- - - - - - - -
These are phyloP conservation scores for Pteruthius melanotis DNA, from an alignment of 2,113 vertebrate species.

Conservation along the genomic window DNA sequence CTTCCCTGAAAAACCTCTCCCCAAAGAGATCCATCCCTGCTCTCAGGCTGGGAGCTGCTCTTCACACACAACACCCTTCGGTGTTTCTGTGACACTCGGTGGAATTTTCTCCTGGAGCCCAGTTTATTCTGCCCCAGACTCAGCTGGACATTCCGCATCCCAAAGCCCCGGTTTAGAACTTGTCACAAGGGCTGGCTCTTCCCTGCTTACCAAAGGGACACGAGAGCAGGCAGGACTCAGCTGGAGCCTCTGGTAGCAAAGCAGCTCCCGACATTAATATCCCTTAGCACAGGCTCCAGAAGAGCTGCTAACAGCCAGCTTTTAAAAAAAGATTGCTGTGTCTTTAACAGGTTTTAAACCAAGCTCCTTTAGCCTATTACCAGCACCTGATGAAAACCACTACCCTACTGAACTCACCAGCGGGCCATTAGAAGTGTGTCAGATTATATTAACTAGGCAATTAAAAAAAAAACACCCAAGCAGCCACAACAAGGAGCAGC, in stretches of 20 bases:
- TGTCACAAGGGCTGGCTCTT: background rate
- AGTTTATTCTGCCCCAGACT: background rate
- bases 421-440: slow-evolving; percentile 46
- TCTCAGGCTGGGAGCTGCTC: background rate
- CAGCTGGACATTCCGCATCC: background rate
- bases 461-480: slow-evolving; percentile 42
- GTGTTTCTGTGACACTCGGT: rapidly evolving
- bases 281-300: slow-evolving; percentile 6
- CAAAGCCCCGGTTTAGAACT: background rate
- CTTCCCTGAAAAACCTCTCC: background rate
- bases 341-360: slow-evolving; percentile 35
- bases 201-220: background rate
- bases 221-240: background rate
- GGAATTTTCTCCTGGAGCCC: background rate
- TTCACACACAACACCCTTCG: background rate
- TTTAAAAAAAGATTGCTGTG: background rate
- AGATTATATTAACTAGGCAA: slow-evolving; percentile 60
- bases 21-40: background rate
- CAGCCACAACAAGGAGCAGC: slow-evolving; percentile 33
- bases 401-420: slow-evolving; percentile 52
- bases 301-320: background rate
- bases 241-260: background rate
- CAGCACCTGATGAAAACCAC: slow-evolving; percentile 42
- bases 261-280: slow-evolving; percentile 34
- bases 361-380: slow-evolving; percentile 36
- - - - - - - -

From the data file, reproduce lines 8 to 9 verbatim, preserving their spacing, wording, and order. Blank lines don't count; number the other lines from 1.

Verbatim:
- bases 461-480: slow-evolving; percentile 42
- GTGTTTCTGTGACACTCGGT: rapidly evolving